Carl Crawford ranked #64 in our end-of-season outfield rankings, just above A.J. Pollock, who is only valuable for defense, Matt Joyce, who’s a mildly interesting platoon player, and Ichiro Suzuki, who retired in 2009.
Objectively, that’s not that great. In a 12 team league with three starting outfield spots, it’s well below starting-caliber. But in this specific situation, we can put objectivity on hold for just a second to acknowledge that Crawford actually managed to stay on the field long enough to even find a home in the rankings. Victory! A minor victory, perhaps, but a worthwhile one nonetheless. Read the rest of this entry »
Remember when Asdrubal Cabrera was a rising star? 2011 doesn’t seem like it was that long ago, but for Cabrera it was. That year, he broke out as a fantasy star, hitting 25 homers with 17 steals and a .273/.332/.460 line in his age-25 season. Since then, he’s combined for 30 homers and 18 steals, and in 2013 he really cratered, putting together a lousy line of .242/.299/.402. Yet it seems to me that he still gets talked about like he’s a top-tier shortstop. Maybe that’s just me, or maybe it’s because “Asdrubal” is such a unique name, but it’s clear he no longer deserves that respect, finishing only 15th in our end of season shortstop rankings.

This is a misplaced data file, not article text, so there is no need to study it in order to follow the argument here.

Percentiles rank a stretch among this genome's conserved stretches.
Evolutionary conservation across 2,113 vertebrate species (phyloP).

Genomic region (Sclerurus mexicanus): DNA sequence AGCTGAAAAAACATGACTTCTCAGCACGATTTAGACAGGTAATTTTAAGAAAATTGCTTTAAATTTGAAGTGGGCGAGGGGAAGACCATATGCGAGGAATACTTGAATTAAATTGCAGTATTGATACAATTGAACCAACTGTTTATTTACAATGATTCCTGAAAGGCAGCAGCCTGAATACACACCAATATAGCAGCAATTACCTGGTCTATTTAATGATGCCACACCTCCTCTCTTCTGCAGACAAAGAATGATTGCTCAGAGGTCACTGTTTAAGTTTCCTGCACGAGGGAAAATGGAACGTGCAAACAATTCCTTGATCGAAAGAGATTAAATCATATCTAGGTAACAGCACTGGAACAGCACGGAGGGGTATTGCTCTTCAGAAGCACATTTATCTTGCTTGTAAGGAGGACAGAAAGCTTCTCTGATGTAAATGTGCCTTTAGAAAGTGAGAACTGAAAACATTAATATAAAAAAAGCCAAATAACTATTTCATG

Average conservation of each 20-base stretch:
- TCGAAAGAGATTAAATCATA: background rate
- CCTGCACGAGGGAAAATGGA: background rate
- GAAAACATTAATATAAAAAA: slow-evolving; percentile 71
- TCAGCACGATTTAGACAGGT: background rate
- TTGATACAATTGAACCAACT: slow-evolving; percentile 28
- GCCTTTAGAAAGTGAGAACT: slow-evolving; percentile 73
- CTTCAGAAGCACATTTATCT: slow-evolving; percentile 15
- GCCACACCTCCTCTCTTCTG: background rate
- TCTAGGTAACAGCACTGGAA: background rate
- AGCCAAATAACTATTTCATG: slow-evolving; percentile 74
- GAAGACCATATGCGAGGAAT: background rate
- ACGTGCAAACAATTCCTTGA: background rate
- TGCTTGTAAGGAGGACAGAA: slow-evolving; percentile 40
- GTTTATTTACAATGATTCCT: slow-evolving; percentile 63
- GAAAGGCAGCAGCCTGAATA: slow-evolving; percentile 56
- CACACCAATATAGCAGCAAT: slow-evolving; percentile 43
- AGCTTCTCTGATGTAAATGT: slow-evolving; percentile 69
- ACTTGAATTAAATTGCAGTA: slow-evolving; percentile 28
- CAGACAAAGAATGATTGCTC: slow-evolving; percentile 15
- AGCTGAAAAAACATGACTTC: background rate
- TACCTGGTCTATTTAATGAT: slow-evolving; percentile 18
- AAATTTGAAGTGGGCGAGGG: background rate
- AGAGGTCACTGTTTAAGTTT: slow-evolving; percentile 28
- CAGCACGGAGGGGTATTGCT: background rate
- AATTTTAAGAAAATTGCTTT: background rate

Throw in lousy defense — which doesn’t matter for fantasy, but does for teams actually wanting to employ him — and he was essentially a replacement-level player, and headed into his age-28 season with Mike Aviles around and Francisco Lindor coming, he may very well have played his final game as an Indian. Read the rest of this entry »
It’s probably hard to overstate just how hyped Chase Headley was after his massive 2012, isn’t it? Were it not for the presence of Miguel Cabrera at the hot corner, Headley would have been the best hitting third baseman that season, thanks to his 31 homers, 115 RBI, and 17 steals. While there was something to be said for the fact that a ridiculous second-half hot streak was unsustainable and that he’d hit just 4 homers the year before, it was hard to see him not continuing to be very good in 2013, especially since the fences were coming in at Petco.